Spring Budget 2024: Welsh Economy — [Peter Dowd in the Chair]

Part of the debate – in Westminster Hall at 2:53 pm on 17 April 2024.

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Photo of Jessica Morden Jessica Morden Chair, Statutory Instruments (Joint Committee), Chair, Statutory Instruments (Select Committee), Chair, Statutory Instruments (Joint Committee), Chair, Statutory Instruments (Select Committee), Shadow Minister (Wales) 2:53, 17 April 2024

I congratulate my neighbour, my hon. Friend Ruth Jones, on securing this very important debate; in fact, I believe that this is the second year running that she has secured it. As always, she made her points well, as did all the speakers so far. I echo her comments on Gaza and the middle east. We share the city of Newport, and I know that that is a matter of great concern.

As my hon. Friend and neighbour set out, this is a Government clinging on to power, having presided over 14 years of managed decline. They lack the interest, vision and appetite to deliver the fundamental change that our country needs. We have had some excellent contributions from Members who will have had direct feedback from their constituents, be it on the doorsteps in places such as Monmouth, or in their surgeries. I certainly have: over the Easter recess we carried out a cost of living survey in Newport East, and people told us very strongly just how held back they feel by this failing Tory Government.

My hon. Friend put it well when she said that “never have a British Government asked their people…to pay so much for so little.” Having played fast and loose with the public finances, the Conservative party is passing on the cost of its incompetence to those who can least afford it just as public services, on which so many of them rely, are crumbling under the weight of its cuts. My hon. Friend Dame Nia Griffith is quite right: the spring Budget is smoke and mirrors, and people are not taken in by it.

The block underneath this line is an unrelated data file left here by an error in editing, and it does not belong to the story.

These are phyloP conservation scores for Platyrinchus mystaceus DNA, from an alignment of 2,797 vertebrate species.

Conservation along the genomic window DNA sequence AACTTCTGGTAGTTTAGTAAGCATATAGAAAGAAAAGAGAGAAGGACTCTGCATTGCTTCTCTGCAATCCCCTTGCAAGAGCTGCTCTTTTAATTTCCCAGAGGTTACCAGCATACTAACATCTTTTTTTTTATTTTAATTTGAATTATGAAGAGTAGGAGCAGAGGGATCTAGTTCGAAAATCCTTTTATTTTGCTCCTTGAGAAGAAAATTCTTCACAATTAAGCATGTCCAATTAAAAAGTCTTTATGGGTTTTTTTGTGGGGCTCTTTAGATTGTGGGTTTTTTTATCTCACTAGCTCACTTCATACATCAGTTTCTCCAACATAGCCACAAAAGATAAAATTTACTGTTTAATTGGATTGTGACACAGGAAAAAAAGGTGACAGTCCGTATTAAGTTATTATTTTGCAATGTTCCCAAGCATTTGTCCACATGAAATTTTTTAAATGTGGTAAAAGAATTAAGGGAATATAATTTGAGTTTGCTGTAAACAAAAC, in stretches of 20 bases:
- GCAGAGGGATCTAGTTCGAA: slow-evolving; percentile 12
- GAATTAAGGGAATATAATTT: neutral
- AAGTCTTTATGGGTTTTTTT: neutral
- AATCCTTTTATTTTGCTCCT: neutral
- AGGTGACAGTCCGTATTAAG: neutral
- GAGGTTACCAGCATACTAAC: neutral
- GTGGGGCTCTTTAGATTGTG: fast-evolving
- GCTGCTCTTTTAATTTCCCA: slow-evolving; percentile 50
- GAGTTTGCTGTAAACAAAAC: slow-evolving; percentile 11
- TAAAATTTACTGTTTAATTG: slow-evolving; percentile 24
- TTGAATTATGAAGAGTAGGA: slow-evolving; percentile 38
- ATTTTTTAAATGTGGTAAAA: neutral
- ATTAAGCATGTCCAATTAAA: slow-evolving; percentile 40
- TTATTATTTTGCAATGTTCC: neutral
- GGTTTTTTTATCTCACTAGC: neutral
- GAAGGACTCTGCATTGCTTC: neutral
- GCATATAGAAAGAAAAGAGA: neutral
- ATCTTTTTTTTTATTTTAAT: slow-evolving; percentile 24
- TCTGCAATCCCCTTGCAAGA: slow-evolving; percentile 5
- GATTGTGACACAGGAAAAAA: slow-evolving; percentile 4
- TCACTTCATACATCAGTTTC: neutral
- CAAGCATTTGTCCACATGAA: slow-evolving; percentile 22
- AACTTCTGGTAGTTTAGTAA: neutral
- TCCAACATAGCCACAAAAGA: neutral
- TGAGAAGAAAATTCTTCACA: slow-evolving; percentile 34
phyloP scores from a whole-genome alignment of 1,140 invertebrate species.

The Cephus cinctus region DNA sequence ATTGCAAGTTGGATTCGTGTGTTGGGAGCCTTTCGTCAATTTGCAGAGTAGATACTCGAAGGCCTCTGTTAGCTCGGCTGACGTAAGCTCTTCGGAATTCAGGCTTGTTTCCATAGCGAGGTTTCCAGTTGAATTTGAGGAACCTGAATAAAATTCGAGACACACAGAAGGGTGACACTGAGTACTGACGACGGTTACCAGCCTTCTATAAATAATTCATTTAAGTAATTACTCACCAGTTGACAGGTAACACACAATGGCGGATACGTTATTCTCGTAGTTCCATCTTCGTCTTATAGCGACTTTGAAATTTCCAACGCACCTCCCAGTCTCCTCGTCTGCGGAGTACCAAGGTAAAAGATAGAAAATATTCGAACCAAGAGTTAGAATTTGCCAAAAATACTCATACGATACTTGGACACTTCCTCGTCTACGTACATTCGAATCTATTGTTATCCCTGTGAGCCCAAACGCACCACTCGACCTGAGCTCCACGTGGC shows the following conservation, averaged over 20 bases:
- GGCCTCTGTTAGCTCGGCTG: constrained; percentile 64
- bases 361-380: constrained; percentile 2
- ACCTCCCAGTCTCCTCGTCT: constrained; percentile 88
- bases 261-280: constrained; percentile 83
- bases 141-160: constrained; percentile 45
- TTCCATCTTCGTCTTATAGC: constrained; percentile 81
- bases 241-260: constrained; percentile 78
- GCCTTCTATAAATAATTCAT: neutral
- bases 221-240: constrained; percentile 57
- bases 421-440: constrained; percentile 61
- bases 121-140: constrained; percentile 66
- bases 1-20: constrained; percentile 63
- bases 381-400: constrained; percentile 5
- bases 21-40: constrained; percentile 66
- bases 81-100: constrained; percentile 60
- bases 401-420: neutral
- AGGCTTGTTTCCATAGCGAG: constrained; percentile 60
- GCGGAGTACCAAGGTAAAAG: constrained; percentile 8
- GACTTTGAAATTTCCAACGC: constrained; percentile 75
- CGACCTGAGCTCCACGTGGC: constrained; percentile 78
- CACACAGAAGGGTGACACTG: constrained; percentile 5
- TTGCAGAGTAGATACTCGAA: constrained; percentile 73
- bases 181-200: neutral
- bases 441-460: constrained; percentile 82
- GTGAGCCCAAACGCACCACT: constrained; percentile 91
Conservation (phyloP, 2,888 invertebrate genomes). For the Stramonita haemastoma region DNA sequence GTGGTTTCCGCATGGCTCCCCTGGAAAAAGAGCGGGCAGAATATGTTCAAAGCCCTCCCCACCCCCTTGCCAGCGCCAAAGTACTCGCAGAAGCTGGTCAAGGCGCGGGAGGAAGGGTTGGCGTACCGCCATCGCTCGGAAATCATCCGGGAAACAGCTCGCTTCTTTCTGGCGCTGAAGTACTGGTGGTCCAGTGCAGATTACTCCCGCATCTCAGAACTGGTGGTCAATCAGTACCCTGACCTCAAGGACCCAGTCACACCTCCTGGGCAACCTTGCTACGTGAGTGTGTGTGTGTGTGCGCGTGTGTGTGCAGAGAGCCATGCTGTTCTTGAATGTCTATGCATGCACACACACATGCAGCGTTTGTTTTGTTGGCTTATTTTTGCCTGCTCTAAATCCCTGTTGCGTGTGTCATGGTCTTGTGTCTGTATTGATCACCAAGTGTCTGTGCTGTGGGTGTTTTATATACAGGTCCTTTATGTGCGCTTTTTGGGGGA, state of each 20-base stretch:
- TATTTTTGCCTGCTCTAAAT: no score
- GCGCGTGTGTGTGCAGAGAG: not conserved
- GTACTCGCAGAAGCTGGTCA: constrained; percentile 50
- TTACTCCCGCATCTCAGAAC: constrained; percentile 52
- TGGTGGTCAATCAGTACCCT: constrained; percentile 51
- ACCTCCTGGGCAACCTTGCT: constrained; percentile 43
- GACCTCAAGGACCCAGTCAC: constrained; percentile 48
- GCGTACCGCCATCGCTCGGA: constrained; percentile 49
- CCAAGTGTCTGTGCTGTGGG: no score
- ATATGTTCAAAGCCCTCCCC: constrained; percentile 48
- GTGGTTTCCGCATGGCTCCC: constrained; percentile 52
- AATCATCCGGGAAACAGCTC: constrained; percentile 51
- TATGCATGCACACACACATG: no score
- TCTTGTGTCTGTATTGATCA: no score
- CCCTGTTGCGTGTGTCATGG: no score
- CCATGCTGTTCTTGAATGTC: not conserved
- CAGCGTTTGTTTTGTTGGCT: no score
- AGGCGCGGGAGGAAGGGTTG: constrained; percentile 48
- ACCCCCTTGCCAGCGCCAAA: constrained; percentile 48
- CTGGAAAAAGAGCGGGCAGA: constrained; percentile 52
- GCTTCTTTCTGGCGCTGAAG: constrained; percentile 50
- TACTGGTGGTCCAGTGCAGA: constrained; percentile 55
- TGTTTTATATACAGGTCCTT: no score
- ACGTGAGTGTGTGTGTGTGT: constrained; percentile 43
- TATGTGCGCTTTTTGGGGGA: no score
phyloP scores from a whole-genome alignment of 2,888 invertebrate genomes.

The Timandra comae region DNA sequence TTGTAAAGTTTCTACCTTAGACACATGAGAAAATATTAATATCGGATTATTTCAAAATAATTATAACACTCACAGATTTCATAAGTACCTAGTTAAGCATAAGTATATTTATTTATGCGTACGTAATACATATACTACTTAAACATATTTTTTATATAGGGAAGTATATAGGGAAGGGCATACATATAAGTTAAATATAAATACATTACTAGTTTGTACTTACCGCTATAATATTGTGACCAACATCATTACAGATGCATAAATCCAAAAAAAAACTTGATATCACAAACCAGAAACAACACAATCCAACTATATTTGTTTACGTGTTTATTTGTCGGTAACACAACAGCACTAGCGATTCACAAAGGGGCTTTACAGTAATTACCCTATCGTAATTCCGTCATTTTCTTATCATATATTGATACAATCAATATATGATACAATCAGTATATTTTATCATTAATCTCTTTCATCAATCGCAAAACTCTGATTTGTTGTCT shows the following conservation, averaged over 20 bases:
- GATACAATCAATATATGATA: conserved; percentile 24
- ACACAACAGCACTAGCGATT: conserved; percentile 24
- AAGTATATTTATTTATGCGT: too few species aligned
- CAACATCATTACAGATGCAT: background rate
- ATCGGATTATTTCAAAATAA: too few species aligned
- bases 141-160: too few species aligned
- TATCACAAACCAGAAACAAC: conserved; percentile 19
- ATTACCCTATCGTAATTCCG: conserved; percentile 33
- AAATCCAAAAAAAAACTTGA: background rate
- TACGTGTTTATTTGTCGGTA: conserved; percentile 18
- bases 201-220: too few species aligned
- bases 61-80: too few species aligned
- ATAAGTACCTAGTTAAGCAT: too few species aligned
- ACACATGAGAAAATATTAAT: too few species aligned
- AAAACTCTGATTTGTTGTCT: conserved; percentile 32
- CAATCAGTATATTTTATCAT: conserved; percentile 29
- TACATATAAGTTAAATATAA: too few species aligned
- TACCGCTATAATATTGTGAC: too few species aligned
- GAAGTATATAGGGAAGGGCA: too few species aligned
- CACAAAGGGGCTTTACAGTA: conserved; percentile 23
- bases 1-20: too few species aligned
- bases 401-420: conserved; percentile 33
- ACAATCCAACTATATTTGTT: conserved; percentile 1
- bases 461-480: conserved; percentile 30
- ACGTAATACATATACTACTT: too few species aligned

Let us take ourselves back to 2019, when those on the Government Benches stood on manifesto commitments not to raise taxes; to reduce debt; to reduce poverty; and to help people with cost of living pressures. Three Prime Ministers and five Chancellors later, and with the Tory chaos almost halving the Government’s parliamentary majority, those promises lie in tatters. As hon. Members have already said, it is the case, despite cuts to national insurance, which we support, that the income tax threshold freezes mean that taxes are rising at a record pace. They are now at a 70-year high, and rising in each year of the spring Budget’s forecast period. That will make households in Wales £700 worse off, as my hon. Friend the Member for Newport West said. I was very struck by what was said to me by a constituent I met in Magor on Saturday on the issue of the income tax threshold freezes, which was raised by my hon. Friend the Member for Llanelli. The constituent described to me how her small monthly pension was hit by the impact of that and how unfair that was.